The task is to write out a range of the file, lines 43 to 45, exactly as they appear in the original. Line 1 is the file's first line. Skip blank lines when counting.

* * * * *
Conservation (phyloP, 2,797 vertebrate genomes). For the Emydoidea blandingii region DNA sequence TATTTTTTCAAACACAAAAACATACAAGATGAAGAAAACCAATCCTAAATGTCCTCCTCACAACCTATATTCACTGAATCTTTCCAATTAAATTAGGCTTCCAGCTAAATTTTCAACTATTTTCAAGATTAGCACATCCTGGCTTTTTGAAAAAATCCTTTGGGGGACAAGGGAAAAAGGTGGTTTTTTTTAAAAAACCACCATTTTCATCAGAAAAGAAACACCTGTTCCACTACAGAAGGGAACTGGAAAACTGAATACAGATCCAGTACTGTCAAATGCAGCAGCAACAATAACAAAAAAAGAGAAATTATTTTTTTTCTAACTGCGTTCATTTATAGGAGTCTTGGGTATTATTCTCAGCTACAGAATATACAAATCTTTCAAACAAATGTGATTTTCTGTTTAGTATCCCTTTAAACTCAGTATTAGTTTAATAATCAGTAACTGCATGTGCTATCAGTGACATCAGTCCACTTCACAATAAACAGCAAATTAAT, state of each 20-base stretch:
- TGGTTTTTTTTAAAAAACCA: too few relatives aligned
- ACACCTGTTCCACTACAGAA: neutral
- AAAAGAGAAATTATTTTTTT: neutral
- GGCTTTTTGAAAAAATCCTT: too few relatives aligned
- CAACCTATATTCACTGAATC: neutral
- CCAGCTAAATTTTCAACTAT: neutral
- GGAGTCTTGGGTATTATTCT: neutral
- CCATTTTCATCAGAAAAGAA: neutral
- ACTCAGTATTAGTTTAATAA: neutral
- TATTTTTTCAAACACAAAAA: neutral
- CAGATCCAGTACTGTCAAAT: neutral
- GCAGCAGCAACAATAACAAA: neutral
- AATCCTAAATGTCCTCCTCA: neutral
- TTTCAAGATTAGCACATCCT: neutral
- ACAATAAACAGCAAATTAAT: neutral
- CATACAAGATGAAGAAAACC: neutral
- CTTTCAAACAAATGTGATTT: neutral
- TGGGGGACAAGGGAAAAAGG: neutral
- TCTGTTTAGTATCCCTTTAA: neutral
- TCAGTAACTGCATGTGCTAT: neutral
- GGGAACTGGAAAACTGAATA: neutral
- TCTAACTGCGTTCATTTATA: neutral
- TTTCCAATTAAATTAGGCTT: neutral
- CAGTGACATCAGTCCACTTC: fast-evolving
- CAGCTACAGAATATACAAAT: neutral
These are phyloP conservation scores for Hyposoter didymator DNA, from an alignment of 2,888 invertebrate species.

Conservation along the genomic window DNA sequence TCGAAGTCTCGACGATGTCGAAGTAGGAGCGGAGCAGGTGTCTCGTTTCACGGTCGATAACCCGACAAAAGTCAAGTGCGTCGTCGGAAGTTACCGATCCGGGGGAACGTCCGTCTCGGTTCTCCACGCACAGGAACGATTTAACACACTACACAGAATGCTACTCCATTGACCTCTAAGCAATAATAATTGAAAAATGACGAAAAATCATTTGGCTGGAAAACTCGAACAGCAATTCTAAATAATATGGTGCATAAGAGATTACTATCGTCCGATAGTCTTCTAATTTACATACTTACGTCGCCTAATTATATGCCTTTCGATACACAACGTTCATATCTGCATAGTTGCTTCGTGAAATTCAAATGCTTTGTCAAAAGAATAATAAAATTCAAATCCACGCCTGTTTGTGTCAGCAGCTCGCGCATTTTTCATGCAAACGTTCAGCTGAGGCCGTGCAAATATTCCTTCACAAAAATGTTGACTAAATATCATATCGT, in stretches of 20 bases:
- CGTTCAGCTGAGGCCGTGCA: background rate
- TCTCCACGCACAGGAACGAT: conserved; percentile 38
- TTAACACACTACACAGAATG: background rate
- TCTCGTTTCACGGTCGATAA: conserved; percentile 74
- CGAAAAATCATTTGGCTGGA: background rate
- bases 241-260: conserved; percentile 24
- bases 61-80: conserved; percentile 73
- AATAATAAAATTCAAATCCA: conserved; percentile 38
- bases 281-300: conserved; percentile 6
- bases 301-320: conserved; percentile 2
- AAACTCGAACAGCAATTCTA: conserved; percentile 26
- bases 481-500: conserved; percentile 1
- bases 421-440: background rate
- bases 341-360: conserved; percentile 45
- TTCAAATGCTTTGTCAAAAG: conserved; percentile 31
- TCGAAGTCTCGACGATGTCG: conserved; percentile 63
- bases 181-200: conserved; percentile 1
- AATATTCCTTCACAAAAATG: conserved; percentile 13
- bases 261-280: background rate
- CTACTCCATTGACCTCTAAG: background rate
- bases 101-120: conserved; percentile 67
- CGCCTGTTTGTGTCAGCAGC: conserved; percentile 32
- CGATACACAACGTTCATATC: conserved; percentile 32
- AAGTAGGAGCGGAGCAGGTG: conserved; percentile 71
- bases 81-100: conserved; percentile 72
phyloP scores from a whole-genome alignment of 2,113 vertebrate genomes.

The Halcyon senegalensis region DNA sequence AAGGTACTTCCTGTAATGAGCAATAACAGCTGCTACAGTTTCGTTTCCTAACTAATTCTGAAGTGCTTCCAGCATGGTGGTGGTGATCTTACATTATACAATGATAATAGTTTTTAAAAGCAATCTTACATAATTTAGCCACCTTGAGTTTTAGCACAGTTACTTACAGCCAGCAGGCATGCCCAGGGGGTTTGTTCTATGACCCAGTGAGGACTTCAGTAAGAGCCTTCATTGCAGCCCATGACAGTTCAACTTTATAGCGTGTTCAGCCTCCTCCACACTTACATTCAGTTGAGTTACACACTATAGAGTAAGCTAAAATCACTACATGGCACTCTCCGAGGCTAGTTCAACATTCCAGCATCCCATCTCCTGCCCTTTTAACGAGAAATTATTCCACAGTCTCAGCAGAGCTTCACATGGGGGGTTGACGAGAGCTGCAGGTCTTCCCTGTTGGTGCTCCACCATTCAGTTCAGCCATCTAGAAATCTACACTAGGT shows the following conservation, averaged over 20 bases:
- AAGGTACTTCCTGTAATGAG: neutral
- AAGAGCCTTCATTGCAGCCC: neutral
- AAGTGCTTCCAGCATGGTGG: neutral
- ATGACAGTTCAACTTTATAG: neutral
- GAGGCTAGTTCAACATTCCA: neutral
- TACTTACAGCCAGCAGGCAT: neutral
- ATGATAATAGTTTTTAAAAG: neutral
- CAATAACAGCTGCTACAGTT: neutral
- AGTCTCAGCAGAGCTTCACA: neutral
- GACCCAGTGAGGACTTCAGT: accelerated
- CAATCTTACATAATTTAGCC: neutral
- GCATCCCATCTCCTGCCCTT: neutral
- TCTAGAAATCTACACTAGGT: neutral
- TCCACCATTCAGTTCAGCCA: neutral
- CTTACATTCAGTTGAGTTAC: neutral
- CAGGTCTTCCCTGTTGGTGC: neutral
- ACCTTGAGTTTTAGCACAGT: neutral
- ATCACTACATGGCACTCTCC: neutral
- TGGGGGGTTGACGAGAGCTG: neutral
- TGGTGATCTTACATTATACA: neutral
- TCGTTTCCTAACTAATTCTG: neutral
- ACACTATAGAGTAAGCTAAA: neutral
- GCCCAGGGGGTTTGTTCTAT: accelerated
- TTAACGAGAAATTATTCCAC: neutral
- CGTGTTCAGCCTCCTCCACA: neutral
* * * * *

- TTCAAATGCTTTGTCAAAAG: conserved; percentile 31
- TCGAAGTCTCGACGATGTCG: conserved; percentile 63
- bases 181-200: conserved; percentile 1